In Whitman's Hand


About this Item

Title: Lofty sirs

Creator: Walt Whitman

Date: Between 1840 and 1855

Whitman Archive ID: loc.00387

Source: The Charles E. Feinberg Collection of the Papers of Walt Whitman, 1839–1919, Library of Congress, Washington, D.C. Transcribed from digital images of the original. For a description of the editorial rationale behind our treatment of manuscripts, see our statement of editorial policy.

Editorial note: Edward Grier concludes that this manuscript was likely written before 1855 because of its similarity to several of the notebooks that Whitman wrote from that period (Notebooks and Unpublished Prose Manuscripts [New York: New York University Press, 1984], 6:2110). Ideas in this manuscript are similar to ideas in the first poem in the 1855 edition of Leaves of Grass, eventually titled "Song of Myself," and lines and phrases from the manuscript appear in another manuscript that may have contributed to the poem eventually titled "Song of Myself": see "I know many beautiful things." The tone of the statements is also consistent with Whitman's early journalistic and editorial persona.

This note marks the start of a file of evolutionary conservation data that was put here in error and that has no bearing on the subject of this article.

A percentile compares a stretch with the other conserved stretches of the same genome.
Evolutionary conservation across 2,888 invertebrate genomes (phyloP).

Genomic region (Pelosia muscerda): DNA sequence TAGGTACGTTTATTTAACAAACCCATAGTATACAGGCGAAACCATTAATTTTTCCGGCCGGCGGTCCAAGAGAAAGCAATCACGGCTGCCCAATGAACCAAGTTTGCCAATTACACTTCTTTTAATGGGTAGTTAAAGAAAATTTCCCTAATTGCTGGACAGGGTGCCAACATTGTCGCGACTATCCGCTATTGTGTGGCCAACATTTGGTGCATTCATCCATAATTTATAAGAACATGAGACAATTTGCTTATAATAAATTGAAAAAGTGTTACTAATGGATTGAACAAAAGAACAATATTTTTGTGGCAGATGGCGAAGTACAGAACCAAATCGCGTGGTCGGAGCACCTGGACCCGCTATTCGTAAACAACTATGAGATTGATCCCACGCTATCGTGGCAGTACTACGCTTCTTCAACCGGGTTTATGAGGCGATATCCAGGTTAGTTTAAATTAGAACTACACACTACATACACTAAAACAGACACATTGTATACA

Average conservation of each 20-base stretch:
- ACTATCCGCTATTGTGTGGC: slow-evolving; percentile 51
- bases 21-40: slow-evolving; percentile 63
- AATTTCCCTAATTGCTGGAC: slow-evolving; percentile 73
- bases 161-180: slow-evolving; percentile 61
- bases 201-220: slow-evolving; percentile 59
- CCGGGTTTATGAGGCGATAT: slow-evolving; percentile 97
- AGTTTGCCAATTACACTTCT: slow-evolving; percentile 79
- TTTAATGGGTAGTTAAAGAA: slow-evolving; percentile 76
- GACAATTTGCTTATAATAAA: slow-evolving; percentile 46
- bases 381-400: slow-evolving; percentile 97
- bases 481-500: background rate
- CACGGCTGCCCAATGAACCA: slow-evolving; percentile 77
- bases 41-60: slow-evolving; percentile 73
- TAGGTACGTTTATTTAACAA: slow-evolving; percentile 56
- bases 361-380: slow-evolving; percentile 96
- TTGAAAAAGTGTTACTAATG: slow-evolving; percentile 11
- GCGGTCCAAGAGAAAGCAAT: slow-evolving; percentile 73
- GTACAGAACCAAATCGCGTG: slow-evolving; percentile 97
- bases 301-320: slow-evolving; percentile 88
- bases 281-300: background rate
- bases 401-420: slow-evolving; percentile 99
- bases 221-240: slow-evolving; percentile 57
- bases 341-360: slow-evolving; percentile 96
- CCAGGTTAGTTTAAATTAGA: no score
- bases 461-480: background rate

Contributors to digital file: Jeannette Schollaert, Kevin McMullen, Nicole Gray, Kenneth M. Price, and Brett Barney

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Lofty sirs! you are very select and very [or?][cut away] and will have reserved seats in the ninetieth heaven no doubt, [a?] and move among ^recognize only the best dressed and most polite angels, well dressed, [illegible] and with real spirits and whose names are on silver door plates,—and folding sliding doors between gas at night in the parlors.—(As for me I am a born loafer.— democrat.—I assume this day, the whole debt of all I take my place by right among the sudorous or sweaty men classes, who feel know not whether among the boys men in their shirt sleeves,—the sunburnt, the unshaved, the huge paws.—) Ay dost th You You are proud of your books, your style, your bland and speech and possessed ease in society.—You put your ^scorch with words of pert scorn upon all intruders the and all vagaries of reformers and innovaters.—How those niggers smell! How dare that pPaddy ride in the same omnibus with me?—What are we coming to, that an ostler driver or the common dock wo workman of a scow, is a handsomer man with be has better finer health and cleaner shaped limbs than I, who do business in my own office or store?—And these radicals and wild ^new fangled new crazy loafers with their 'ologies and their 'isms—who can tell what the poor devils mean? Likely they do not know themselves!—

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